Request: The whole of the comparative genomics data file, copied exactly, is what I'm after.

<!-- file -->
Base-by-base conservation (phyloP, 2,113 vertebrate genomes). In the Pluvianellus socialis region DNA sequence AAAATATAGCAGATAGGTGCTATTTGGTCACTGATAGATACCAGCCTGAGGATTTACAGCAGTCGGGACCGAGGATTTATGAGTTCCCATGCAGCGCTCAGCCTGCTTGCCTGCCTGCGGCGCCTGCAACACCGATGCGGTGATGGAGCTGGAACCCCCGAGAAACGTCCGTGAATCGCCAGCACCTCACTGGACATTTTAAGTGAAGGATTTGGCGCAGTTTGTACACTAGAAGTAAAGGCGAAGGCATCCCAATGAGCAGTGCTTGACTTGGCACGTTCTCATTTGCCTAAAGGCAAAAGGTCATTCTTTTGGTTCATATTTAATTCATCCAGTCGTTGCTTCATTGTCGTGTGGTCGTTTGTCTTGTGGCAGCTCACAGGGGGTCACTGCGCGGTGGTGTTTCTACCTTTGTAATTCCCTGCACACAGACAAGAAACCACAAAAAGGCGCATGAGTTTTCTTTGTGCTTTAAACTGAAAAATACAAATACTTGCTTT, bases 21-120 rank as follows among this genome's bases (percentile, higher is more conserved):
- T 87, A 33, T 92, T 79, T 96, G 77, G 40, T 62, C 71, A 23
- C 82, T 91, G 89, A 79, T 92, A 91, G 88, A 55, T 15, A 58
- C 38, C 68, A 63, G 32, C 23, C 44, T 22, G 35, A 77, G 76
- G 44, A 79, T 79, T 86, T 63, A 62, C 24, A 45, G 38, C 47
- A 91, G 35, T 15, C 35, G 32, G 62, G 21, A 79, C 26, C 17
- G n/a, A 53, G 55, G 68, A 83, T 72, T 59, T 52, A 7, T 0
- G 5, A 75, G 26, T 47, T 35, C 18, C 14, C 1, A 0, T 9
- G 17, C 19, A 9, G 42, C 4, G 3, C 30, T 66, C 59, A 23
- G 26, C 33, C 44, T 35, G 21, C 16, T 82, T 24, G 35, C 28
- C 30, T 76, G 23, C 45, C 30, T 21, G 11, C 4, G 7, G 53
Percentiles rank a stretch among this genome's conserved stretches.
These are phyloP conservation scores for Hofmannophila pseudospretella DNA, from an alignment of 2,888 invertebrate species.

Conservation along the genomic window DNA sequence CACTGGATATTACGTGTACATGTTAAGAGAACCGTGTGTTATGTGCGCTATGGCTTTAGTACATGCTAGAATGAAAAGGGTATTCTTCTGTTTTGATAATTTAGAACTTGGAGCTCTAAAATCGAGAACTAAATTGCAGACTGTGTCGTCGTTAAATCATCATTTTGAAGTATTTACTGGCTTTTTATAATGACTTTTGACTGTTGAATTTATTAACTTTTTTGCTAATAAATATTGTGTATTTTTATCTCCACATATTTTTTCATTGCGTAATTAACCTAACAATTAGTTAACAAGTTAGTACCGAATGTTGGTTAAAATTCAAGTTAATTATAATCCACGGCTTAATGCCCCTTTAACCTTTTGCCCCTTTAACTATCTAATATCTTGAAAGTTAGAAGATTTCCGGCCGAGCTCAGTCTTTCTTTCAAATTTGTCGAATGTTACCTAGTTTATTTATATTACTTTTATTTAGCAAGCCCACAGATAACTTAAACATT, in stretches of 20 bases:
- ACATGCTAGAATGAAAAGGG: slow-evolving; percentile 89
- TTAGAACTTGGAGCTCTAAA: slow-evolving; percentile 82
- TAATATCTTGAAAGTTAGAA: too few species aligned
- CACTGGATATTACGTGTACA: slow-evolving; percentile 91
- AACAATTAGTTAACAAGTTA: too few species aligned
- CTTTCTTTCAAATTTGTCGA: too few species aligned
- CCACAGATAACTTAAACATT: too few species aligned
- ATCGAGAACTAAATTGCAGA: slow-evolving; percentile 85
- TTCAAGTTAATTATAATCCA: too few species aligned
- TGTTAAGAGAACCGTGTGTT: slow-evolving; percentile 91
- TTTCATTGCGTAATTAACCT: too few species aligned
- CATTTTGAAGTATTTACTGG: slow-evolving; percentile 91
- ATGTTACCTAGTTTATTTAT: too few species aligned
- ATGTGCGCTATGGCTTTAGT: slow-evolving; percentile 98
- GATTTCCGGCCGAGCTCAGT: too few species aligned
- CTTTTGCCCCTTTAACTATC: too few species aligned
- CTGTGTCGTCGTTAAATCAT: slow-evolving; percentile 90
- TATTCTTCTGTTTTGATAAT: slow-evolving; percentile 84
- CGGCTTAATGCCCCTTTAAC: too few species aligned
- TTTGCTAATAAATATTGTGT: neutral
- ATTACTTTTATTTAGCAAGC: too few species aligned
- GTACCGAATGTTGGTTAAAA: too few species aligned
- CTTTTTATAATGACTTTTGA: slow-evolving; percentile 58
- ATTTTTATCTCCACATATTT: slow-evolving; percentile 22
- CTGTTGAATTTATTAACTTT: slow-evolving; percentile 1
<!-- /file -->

Base-by-base conservation (phyloP, 2,113 vertebrate genomes). In the Pluvianellus socialis region DNA sequence AAAATATAGCAGATAGGTGCTATTTGGTCACTGATAGATACCAGCCTGAGGATTTACAGCAGTCGGGACCGAGGATTTATGAGTTCCCATGCAGCGCTCAGCCTGCTTGCCTGCCTGCGGCGCCTGCAACACCGATGCGGTGATGGAGCTGGAACCCCCGAGAAACGTCCGTGAATCGCCAGCACCTCACTGGACATTTTAAGTGAAGGATTTGGCGCAGTTTGTACACTAGAAGTAAAGGCGAAGGCATCCCAATGAGCAGTGCTTGACTTGGCACGTTCTCATTTGCCTAAAGGCAAAAGGTCATTCTTTTGGTTCATATTTAATTCATCCAGTCGTTGCTTCATTGTCGTGTGGTCGTTTGTCTTGTGGCAGCTCACAGGGGGTCACTGCGCGGTGGTGTTTCTACCTTTGTAATTCCCTGCACACAGACAAGAAACCACAAAAAGGCGCATGAGTTTTCTTTGTGCTTTAAACTGAAAAATACAAATACTTGCTTT, bases 21-120 rank as follows among this genome's bases (percentile, higher is more conserved):
- T 87, A 33, T 92, T 79, T 96, G 77, G 40, T 62, C 71, A 23
- C 82, T 91, G 89, A 79, T 92, A 91, G 88, A 55, T 15, A 58
- C 38, C 68, A 63, G 32, C 23, C 44, T 22, G 35, A 77, G 76
- G 44, A 79, T 79, T 86, T 63, A 62, C 24, A 45, G 38, C 47
- A 91, G 35, T 15, C 35, G 32, G 62, G 21, A 79, C 26, C 17
- G n/a, A 53, G 55, G 68, A 83, T 72, T 59, T 52, A 7, T 0
- G 5, A 75, G 26, T 47, T 35, C 18, C 14, C 1, A 0, T 9
- G 17, C 19, A 9, G 42, C 4, G 3, C 30, T 66, C 59, A 23
- G 26, C 33, C 44, T 35, G 21, C 16, T 82, T 24, G 35, C 28
- C 30, T 76, G 23, C 45, C 30, T 21, G 11, C 4, G 7, G 53
Percentiles rank a stretch among this genome's conserved stretches.
These are phyloP conservation scores for Hofmannophila pseudospretella DNA, from an alignment of 2,888 invertebrate species.

Conservation along the genomic window DNA sequence CACTGGATATTACGTGTACATGTTAAGAGAACCGTGTGTTATGTGCGCTATGGCTTTAGTACATGCTAGAATGAAAAGGGTATTCTTCTGTTTTGATAATTTAGAACTTGGAGCTCTAAAATCGAGAACTAAATTGCAGACTGTGTCGTCGTTAAATCATCATTTTGAAGTATTTACTGGCTTTTTATAATGACTTTTGACTGTTGAATTTATTAACTTTTTTGCTAATAAATATTGTGTATTTTTATCTCCACATATTTTTTCATTGCGTAATTAACCTAACAATTAGTTAACAAGTTAGTACCGAATGTTGGTTAAAATTCAAGTTAATTATAATCCACGGCTTAATGCCCCTTTAACCTTTTGCCCCTTTAACTATCTAATATCTTGAAAGTTAGAAGATTTCCGGCCGAGCTCAGTCTTTCTTTCAAATTTGTCGAATGTTACCTAGTTTATTTATATTACTTTTATTTAGCAAGCCCACAGATAACTTAAACATT, in stretches of 20 bases:
- ACATGCTAGAATGAAAAGGG: slow-evolving; percentile 89
- TTAGAACTTGGAGCTCTAAA: slow-evolving; percentile 82
- TAATATCTTGAAAGTTAGAA: too few species aligned
- CACTGGATATTACGTGTACA: slow-evolving; percentile 91
- AACAATTAGTTAACAAGTTA: too few species aligned
- CTTTCTTTCAAATTTGTCGA: too few species aligned
- CCACAGATAACTTAAACATT: too few species aligned
- ATCGAGAACTAAATTGCAGA: slow-evolving; percentile 85
- TTCAAGTTAATTATAATCCA: too few species aligned
- TGTTAAGAGAACCGTGTGTT: slow-evolving; percentile 91
- TTTCATTGCGTAATTAACCT: too few species aligned
- CATTTTGAAGTATTTACTGG: slow-evolving; percentile 91
- ATGTTACCTAGTTTATTTAT: too few species aligned
- ATGTGCGCTATGGCTTTAGT: slow-evolving; percentile 98
- GATTTCCGGCCGAGCTCAGT: too few species aligned
- CTTTTGCCCCTTTAACTATC: too few species aligned
- CTGTGTCGTCGTTAAATCAT: slow-evolving; percentile 90
- TATTCTTCTGTTTTGATAAT: slow-evolving; percentile 84
- CGGCTTAATGCCCCTTTAAC: too few species aligned
- TTTGCTAATAAATATTGTGT: neutral
- ATTACTTTTATTTAGCAAGC: too few species aligned
- GTACCGAATGTTGGTTAAAA: too few species aligned
- CTTTTTATAATGACTTTTGA: slow-evolving; percentile 58
- ATTTTTATCTCCACATATTT: slow-evolving; percentile 22
- CTGTTGAATTTATTAACTTT: slow-evolving; percentile 1